Rohrer shared her experience gaining U.S. citizenship, a process that included waiting for a green card, receiving approval from the German government to take on dual citizenship, plenty of waiting, and a reading, writing and U.S civics test before being sworn in in Philadelphia this past December.
Rohrer is an international relations and politics double major and is also active in other politically affiliated organizations on campus such as the Model U.N., International Relations Club and Ursinus Democrats Club. She is also one of the first 10 Melrose Fellows, joining at the group’s inception in her sophomore year. Melrose Fellows share a goal of fostering an ongoing service commitment that puts the ideals of global and civic service into practice.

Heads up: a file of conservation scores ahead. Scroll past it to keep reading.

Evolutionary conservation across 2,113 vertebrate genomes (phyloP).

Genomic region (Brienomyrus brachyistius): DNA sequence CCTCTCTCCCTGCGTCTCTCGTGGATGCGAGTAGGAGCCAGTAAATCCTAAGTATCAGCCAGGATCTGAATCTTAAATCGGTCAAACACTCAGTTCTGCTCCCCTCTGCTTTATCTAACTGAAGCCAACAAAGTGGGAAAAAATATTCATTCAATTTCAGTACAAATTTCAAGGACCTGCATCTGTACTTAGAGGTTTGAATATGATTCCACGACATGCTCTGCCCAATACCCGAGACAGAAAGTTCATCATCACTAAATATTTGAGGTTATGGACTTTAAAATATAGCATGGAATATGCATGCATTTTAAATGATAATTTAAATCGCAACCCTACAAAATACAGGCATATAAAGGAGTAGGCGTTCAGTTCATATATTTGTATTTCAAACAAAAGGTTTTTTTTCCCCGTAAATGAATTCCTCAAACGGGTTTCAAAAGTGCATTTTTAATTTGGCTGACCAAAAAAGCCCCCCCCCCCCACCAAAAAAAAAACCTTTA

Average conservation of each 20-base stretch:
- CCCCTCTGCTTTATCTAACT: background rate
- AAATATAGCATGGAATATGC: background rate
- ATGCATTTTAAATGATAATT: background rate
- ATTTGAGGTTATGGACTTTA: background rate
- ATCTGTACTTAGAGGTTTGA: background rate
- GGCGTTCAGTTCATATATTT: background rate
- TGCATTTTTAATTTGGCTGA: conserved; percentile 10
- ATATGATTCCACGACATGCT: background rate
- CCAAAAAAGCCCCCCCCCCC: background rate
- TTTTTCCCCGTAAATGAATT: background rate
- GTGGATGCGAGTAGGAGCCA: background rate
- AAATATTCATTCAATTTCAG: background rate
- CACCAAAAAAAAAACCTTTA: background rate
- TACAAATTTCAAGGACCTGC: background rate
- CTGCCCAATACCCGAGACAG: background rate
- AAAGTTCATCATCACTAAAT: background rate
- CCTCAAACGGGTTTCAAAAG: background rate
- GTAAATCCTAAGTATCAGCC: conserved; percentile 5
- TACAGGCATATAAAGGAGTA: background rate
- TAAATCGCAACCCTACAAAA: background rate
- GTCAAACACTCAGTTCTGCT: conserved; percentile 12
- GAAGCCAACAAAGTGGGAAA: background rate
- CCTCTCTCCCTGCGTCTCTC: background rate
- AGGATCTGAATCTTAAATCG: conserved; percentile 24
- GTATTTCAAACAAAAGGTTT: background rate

As someone who grew up and was educated in Europe and the United States, Rohrer has a unique perspective on the political landscape of the world.
“I think politics is the number one thing that impacts our lives and most people don’t realize it. Everything that we do and everything that is in the world has to do something with politics, your healthcare has to do with politics, education has to do with politics, it all comes down to people that make the decisions about it,” Rohrer shares, “I want to get more into advocacy. I don’t want to say that I can solve all these problems, because most of the time you can’t solve them yourself, but I want to help spark change.”
While her day-to-day life hasn’t changed much since becoming a U.S. citizen, Rohrer has made one major difference since gaining citizenship.
“I was not able to vote, and I immediately signed up when I could,” she explained, stressing the importance of others being well-informed and active voters.
Rohrer is now looking at jobs in Washington, D.C., as well as some back home in Germany and in Switzerland in hopes of launching a career in politics. –By Mary Lobo’15